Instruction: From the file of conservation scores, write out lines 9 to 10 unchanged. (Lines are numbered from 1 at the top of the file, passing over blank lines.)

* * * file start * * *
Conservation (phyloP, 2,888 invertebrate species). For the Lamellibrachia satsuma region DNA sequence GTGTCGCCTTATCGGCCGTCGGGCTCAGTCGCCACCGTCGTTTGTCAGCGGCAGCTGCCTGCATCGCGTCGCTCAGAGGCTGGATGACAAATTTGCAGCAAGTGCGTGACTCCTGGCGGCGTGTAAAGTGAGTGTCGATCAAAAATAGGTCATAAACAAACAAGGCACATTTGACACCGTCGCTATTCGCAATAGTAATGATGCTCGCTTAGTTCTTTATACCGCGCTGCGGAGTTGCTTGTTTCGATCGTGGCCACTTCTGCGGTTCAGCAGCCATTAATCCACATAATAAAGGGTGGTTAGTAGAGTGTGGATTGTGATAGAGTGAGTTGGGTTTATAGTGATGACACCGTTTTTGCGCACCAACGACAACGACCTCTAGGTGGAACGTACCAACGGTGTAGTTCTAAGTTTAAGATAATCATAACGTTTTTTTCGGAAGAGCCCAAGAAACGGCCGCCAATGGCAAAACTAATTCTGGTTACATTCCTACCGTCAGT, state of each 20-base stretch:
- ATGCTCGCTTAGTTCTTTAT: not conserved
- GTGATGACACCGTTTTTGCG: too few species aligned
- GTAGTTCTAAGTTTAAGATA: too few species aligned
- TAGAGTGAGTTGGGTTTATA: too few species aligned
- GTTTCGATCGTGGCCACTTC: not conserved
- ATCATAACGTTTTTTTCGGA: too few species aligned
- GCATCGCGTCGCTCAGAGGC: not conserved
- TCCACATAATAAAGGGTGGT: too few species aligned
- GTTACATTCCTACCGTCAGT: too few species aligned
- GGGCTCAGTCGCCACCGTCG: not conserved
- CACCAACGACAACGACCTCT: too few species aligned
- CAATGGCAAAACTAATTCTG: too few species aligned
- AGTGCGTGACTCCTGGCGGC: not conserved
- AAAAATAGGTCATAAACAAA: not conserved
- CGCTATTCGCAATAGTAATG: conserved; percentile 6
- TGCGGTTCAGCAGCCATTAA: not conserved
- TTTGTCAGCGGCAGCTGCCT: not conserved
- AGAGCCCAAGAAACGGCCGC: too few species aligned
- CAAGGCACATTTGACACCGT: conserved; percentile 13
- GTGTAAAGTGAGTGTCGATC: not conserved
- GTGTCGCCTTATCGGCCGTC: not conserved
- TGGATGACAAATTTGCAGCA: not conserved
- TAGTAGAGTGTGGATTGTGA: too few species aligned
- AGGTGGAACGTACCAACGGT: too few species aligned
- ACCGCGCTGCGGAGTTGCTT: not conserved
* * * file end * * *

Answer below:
- TCCACATAATAAAGGGTGGT: too few species aligned
- GTTACATTCCTACCGTCAGT: too few species aligned